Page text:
Brighton handed major transfer boost after FA rule change

By Sean Fisher

31st Aug, 2023 | 7:33pm

Sources: Brighton handed major transfer boost amid FA rule change

The new ESC endorsement path will give clubs such as Brighton the ability to scout a wider pool of talent, sources have told Football Insider.

The Seagulls have thrived in the transfer market in recent seasons, signing relatively unknown players and transforming them into Premier League stars.

Kaoru Mitoma signed for Brighton in 2021 but was loaned out to Union SG in his first season as the Premier League outfit needed sufficient points for a Governing Body Endorsement.

However, the Home Office approved new changes to the Governing Body Endorsement system for international player visas in June.

The new system allows English sides to sign more non-UK talented players based on the number of minutes given to English Qualified Players throughout the season before.

Owen Chan and Kelvin Tanner from law firm Charles Russell Speechlys explained to Football Insider how the ESC Endorsement Path could affect scouting and transfers at English clubs.

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Clubs now have the ability to recruit talent directly from a much wider pool, particularly from lesser known clubs or players from a country that is ranked outside of the top 50 in the FIFA world ranking.

“Rather than delaying signing or immediately loaning out a player to a club in a higher-tiered league to accumulate sufficient points for a GBE, clubs can now secure young talent early potentially at lower transfer fees.

“This allows them to save some money – thereby making compliance with Financial Fair Play/sustainability rules more straightforward – while remaining competitive against their domestic and European rivals.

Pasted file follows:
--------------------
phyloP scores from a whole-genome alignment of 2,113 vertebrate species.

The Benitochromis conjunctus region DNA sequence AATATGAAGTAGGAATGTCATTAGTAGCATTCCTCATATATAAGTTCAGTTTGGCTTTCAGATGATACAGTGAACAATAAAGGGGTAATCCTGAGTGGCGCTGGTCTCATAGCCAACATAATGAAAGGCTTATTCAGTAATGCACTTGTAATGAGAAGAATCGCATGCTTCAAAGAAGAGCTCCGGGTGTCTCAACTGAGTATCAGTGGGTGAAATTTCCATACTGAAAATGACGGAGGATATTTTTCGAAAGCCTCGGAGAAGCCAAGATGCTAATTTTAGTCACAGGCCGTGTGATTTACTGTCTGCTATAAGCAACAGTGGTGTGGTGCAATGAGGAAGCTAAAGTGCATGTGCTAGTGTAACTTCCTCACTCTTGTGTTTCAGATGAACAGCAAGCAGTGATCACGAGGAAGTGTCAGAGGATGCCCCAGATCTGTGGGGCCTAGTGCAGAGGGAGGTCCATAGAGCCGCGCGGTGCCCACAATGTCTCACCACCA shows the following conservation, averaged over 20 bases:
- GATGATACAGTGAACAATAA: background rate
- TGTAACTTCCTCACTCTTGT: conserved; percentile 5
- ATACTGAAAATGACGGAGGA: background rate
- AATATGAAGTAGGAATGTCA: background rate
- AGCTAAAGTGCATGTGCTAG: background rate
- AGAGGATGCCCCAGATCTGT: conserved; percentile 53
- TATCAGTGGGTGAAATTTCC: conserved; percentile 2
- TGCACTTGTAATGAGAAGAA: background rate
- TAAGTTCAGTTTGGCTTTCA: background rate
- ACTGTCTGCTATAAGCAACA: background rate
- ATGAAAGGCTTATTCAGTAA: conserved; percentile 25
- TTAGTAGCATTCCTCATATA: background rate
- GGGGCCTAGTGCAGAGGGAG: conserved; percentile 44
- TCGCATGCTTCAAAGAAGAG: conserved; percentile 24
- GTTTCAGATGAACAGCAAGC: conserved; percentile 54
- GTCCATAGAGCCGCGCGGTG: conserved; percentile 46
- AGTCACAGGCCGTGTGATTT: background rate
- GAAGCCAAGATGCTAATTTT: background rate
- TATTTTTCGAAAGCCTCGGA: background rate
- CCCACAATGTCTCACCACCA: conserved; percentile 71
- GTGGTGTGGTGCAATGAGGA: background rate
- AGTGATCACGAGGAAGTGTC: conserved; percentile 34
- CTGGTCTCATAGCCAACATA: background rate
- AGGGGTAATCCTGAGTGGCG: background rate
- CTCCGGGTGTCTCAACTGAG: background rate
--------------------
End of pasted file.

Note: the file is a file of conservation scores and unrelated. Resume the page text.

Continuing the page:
“Smaller clubs may also now have a better chance at competing against bigger clubs through good scouting and/or focusing on developing homegrown talent.   

“It remains to be seen how the clubs will use their ESC slots. 

“However, it is likely that there will be an increase in foreign young players coming to the UK, potentially from clubs in the second divisions of Europe’s “Big 5’ leagues and/or in Japan and South Korea which are the only qualifying Asian leagues.

“As the rules continue to evolve the challenge remains to identify the appropriate balance between supporting the long-term success of English teams by creating a sufficient pipeline of home-grown talent, while meeting the needs of the professional clubs who want access to the widest possible talent pool.

“In line with everything else in football, the data/numbers on home-grown player match time and number of foreign players entering the English game over the next couple of seasons will be scrutinised intensely to see if the hitherto elusive balance has finally been achieved.”

In other news, Brighton agree Carlos Baleba deal as Liverpool twist revealed